On any given day in the United States, there are an estimated 70 million homeless dogs and cats struggling to survive.
They are a result of people’s failure to spay and neuter their animal companions, allowing them to bring more animals into a world that already has more dogs and cats than there are loving homes for them. Some were abandoned, and many are the offspring of abandoned animals whose guardians moved and left them behind or dropped them by the side of the road when they could no longer care for them or just didn’t want them anymore.
Because a growing number of animal shelters have begun to turn many animals away, more and more are ending up on the streets, where they reproduce and create even more homeless animals. Dogs and cats are domesticated animals who depend on humans to meet their needs for food, water, veterinary care, shelter, and safety and cannot survive for long on their own.
What Happens to Homeless Animals?
Homeless dogs and cats on the streets get hit by cars, are vulnerable to attacks by other animals and cruel people, and contract, spread, suffer and die from contagious diseases. Simple infections left untreated can become deadly, and internal and external parasites literally eat them alive.
They freeze in the winter and suffer from heat exhaustion when temperatures soar in the summer. Puddles of water that they find to drink from can be frozen over in winter and are often polluted with motor oil, pesticides, and other dangerous substances. The lives of homeless dogs and cats are spent in fear and discomfort and then finally cut short.
Why It’s Vital That Animal Shelters Help the Animals Who Need Them the Most
Animal shelters take in more than 6 million animals every year, many because their guardians can’t afford euthanasia services at a veterinary hospital. Animal guardians also surrender animals who need veterinary care that they simply can’t afford, such as broken legs, cancerous tumors, raging infections, contagious diseases, and more. If these guardians instead kept their ill and injured animals and denied them the needed veterinary care, it would be not just terribly cruel and irresponsible but also illegal—laws in every state protect animals from wanton neglect.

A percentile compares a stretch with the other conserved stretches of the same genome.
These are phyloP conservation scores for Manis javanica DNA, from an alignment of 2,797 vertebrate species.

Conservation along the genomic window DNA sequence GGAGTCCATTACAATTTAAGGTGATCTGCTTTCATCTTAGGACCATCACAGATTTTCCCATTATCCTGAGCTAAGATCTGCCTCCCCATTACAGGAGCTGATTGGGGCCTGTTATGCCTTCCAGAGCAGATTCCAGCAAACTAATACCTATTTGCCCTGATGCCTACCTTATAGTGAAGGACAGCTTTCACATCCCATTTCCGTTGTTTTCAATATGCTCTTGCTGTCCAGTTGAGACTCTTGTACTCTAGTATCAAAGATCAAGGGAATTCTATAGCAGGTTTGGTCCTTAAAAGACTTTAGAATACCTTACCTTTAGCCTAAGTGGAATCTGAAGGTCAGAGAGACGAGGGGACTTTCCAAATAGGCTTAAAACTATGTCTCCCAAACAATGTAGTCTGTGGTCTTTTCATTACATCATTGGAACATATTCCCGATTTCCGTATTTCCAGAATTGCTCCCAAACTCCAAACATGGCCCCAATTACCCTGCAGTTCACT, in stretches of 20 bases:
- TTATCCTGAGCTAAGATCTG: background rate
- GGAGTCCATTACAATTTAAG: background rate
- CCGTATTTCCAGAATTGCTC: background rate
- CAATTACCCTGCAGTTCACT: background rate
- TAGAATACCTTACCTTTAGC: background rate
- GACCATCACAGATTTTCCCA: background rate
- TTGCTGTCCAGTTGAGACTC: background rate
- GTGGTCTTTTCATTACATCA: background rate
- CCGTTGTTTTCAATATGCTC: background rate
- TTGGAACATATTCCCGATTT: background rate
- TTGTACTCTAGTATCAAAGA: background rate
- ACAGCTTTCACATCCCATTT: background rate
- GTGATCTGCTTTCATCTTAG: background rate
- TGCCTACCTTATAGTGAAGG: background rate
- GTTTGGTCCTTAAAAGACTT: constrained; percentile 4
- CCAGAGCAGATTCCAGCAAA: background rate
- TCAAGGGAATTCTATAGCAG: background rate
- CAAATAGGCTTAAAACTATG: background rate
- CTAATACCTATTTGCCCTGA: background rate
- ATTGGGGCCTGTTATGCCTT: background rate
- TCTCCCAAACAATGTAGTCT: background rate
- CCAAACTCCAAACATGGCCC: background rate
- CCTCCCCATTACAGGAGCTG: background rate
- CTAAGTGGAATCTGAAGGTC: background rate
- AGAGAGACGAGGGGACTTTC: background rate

Each year, only around 10% of the large homeless animal population is ever admitted to an animal shelter, where hopefully they can find safety and comfort, receive treatment for minor medical conditions, and be assessed for adoption into a new home. Of the millions of animals who enter shelters each year, about half must be euthanized for humane reasons or because no suitable homes exist for them.
The Solution to Animal Homelessness
The companion animal overpopulation crisis can be overwhelming, but the good news is that the suffering and deaths of homeless animals is 100% preventable through spaying and neutering. Despite recommendations and urgings from nonprofit groups, veterinarians, and public shelters and a growing number of free and low-cost spay/neuter clinics, many people still fail to provide their animal companions with this routine, lifesaving medical procedure.
Some communities are addressing the homeless-animal crisis by requiring everyone who chooses not to spay or neuter to pay a hefty breeder’s fee. Areas with such laws have reported a significant reduction in the number of animals found roaming.
Because many people won’t do the right thing unless the law requires them to, those who care must lobby for local laws that will require animal guardians to prevent the births of more dogs and cats when so many are literally dying for homes. Find out how here.
Share this page to educate others about the animal homelessness crisis and urge them to spay and neuter their animal companions.